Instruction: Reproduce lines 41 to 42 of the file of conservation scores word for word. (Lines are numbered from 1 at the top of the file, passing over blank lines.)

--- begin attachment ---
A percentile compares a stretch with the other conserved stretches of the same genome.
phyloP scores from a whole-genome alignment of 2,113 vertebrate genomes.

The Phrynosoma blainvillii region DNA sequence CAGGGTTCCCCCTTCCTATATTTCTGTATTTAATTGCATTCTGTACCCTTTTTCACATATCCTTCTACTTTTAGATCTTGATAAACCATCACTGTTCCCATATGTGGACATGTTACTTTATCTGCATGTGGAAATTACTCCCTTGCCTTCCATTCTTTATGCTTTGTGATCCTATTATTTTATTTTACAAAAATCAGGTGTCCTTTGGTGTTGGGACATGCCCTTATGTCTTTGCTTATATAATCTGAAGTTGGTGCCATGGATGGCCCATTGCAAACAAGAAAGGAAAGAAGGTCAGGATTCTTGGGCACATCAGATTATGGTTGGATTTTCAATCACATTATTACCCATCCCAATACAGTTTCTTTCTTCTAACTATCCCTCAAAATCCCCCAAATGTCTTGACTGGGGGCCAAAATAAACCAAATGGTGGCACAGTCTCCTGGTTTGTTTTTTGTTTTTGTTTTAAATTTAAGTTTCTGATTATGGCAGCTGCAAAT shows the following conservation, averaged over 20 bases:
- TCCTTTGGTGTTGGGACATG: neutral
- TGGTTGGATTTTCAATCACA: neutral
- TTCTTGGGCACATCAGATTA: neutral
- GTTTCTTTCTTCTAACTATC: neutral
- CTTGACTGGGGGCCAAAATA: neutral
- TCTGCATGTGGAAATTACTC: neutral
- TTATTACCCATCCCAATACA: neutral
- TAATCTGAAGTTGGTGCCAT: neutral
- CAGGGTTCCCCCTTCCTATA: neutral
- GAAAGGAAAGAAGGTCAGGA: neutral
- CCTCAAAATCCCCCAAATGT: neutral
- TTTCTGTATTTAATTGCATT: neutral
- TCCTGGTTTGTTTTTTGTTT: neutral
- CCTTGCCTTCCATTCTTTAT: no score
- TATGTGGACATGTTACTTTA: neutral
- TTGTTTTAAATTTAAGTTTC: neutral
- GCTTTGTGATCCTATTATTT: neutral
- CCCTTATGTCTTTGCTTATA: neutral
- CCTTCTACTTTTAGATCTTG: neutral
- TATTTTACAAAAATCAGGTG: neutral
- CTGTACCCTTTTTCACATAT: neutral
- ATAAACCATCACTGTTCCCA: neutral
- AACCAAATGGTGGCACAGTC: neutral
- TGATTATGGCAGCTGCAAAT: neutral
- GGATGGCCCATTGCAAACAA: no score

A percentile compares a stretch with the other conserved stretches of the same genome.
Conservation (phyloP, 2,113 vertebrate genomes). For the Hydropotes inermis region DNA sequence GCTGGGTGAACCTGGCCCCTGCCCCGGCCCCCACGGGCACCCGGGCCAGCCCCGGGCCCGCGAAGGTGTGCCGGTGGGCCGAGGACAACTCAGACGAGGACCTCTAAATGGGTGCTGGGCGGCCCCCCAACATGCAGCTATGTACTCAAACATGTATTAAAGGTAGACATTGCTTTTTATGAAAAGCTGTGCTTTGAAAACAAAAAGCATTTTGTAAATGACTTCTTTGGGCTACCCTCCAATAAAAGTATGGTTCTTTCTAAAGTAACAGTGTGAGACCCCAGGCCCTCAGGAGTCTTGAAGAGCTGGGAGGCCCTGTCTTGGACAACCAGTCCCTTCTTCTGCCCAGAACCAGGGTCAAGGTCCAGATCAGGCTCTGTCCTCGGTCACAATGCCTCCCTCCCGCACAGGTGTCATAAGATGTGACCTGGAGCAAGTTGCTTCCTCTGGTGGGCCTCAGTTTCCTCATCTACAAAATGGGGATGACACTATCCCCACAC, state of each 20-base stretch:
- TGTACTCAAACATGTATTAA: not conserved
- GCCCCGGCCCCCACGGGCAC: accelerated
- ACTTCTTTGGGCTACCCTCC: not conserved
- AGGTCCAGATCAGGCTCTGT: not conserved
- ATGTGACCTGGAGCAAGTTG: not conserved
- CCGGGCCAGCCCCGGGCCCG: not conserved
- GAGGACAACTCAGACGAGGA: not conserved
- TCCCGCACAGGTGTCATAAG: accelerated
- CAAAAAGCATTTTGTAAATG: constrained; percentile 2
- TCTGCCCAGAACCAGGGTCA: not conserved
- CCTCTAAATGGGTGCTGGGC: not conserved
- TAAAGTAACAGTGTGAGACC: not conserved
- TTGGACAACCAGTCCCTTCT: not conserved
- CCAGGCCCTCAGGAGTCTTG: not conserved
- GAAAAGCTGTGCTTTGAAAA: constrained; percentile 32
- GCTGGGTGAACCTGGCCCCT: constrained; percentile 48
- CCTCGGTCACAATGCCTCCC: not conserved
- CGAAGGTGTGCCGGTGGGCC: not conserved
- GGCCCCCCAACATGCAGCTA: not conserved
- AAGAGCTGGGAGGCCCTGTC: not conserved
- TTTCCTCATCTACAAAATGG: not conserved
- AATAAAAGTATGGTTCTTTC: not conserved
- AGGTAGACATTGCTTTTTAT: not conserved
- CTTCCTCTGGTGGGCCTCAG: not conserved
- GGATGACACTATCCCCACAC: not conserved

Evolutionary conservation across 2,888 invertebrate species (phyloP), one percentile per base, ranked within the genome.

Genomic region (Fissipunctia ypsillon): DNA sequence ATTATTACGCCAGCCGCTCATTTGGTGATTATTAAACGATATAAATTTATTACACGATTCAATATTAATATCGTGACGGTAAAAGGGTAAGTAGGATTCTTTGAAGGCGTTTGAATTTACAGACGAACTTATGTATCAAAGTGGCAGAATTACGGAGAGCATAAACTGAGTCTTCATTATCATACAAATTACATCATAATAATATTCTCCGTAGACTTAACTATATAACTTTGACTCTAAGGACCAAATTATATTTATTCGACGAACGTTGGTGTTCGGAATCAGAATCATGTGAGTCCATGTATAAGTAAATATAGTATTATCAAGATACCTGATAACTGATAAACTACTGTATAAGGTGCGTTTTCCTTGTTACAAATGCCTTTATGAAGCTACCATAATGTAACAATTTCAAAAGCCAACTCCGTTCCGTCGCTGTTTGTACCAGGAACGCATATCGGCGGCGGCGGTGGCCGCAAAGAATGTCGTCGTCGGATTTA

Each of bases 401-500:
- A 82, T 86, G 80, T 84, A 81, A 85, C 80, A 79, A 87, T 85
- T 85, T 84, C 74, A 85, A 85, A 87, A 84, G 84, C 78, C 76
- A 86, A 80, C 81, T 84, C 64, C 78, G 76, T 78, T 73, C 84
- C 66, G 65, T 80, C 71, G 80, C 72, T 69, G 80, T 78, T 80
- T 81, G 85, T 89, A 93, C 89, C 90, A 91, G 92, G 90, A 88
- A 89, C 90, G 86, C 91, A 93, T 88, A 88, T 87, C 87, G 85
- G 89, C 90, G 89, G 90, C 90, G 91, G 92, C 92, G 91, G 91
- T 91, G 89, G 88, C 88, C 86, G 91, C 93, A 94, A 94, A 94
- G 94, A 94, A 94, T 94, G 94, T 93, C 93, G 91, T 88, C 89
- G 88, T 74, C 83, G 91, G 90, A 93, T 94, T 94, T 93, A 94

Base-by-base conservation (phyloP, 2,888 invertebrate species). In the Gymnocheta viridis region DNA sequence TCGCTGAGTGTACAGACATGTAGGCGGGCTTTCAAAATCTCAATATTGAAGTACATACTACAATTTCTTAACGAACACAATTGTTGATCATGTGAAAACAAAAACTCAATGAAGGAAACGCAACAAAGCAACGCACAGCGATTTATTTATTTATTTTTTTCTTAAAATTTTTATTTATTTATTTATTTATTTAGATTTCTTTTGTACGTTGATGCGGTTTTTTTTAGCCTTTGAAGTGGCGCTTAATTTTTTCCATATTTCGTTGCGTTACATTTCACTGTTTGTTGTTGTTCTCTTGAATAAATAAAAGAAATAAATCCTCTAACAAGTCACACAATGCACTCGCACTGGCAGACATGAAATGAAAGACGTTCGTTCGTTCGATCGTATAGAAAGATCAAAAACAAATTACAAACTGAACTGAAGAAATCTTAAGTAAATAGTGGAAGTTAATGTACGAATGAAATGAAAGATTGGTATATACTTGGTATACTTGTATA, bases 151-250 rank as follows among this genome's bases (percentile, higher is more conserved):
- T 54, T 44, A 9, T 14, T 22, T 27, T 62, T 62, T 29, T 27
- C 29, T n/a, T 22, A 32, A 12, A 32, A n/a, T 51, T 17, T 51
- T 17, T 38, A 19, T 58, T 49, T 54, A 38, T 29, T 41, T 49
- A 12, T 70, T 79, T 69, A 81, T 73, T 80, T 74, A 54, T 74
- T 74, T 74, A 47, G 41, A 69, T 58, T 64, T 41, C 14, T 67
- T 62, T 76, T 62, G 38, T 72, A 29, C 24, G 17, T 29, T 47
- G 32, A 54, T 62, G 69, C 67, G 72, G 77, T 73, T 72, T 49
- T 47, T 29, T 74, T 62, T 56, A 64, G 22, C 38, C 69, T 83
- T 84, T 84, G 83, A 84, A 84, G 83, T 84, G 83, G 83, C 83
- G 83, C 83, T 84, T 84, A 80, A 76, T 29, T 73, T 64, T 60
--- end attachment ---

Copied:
- CCTCTAAATGGGTGCTGGGC: not conserved
- TAAAGTAACAGTGTGAGACC: not conserved